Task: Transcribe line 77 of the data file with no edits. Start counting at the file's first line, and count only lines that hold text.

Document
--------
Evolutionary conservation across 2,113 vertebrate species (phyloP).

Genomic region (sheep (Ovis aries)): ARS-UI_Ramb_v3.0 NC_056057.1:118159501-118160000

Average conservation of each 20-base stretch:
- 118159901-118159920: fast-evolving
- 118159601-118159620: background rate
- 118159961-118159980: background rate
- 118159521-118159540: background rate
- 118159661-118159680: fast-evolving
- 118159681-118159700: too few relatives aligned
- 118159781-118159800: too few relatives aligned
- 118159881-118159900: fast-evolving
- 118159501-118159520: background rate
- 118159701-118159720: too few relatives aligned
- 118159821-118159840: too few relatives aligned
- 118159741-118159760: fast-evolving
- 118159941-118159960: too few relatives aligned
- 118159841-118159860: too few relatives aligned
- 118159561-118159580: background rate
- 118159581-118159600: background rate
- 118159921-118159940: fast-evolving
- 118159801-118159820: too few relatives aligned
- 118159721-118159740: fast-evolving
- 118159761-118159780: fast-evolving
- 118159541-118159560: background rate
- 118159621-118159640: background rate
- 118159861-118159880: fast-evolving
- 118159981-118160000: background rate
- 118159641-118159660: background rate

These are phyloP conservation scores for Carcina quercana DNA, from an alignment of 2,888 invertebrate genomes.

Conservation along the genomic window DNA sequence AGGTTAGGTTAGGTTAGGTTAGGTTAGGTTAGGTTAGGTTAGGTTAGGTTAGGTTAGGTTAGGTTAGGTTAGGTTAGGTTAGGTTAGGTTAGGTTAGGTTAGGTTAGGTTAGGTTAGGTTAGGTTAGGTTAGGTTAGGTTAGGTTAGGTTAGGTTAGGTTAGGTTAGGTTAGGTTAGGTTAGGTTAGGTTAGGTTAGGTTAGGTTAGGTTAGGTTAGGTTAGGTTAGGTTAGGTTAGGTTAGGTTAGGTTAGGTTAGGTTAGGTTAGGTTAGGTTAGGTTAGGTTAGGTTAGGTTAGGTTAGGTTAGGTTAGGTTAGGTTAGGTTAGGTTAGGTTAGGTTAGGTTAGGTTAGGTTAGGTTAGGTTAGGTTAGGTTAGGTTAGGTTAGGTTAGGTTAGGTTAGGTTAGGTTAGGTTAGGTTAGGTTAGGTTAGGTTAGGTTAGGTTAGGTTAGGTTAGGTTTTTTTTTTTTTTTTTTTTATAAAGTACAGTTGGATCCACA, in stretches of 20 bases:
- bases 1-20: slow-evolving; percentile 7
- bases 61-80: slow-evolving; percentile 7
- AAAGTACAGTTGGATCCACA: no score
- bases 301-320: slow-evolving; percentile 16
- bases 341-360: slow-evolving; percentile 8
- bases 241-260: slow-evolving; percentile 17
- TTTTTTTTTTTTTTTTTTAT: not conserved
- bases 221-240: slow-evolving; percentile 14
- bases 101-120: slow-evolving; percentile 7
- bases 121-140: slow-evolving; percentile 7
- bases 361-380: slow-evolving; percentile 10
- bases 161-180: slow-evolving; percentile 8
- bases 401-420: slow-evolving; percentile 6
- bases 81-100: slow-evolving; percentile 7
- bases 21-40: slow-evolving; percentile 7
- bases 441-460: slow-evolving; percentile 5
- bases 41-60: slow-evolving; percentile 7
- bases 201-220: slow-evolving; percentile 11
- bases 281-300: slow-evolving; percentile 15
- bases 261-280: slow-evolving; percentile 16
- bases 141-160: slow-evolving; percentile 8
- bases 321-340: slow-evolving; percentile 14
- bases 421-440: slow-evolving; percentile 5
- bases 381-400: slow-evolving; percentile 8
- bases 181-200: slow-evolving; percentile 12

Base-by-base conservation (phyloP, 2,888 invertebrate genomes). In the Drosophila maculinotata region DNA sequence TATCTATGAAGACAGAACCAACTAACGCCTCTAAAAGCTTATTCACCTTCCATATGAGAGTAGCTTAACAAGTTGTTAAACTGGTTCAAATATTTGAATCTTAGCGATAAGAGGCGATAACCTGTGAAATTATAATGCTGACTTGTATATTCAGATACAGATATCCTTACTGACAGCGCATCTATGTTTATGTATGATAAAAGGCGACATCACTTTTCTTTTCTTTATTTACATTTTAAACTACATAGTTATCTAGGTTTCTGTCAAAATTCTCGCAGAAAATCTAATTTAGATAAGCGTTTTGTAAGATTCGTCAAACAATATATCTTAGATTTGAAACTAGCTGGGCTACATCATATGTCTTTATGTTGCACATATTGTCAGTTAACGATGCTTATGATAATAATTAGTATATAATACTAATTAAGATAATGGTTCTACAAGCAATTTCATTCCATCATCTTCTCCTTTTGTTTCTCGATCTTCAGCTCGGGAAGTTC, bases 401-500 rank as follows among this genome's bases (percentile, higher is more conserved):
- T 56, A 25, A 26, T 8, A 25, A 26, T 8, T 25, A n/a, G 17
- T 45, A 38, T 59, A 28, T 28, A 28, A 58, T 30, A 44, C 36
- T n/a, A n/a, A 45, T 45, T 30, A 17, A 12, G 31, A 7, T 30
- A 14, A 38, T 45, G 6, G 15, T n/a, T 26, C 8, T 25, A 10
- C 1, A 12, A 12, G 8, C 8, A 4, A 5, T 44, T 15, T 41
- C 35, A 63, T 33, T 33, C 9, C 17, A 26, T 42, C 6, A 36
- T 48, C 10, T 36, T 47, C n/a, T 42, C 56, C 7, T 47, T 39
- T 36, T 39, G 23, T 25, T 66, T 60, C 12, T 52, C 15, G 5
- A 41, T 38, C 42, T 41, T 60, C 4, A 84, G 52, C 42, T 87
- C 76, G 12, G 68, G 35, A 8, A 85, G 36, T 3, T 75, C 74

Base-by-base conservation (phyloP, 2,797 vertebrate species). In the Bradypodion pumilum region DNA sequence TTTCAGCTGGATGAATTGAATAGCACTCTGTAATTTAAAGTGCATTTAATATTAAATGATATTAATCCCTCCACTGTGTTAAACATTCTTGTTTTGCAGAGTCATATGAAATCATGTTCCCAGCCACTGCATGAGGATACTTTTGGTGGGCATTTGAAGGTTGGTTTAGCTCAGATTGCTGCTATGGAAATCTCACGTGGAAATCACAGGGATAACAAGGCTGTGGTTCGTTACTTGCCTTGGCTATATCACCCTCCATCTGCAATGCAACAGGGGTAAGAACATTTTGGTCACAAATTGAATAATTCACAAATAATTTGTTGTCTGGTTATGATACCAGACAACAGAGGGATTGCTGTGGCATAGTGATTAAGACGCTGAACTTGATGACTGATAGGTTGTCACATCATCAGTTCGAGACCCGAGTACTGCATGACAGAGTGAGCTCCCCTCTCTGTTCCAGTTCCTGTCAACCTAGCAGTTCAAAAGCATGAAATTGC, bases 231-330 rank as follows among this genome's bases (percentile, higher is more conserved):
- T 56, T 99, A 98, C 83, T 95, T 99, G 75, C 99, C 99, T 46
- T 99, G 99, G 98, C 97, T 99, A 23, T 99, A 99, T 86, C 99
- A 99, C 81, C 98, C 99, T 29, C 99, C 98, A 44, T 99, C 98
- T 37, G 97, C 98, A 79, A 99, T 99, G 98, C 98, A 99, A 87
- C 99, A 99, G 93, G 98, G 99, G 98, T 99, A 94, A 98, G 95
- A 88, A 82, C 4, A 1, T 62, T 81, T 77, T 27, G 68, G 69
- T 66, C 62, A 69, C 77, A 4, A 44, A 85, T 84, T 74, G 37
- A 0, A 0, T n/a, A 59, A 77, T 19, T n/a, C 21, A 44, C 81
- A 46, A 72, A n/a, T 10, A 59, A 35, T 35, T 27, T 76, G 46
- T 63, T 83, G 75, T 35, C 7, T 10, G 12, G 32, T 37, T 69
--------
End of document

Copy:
- T 63, T 83, G 75, T 35, C 7, T 10, G 12, G 32, T 37, T 69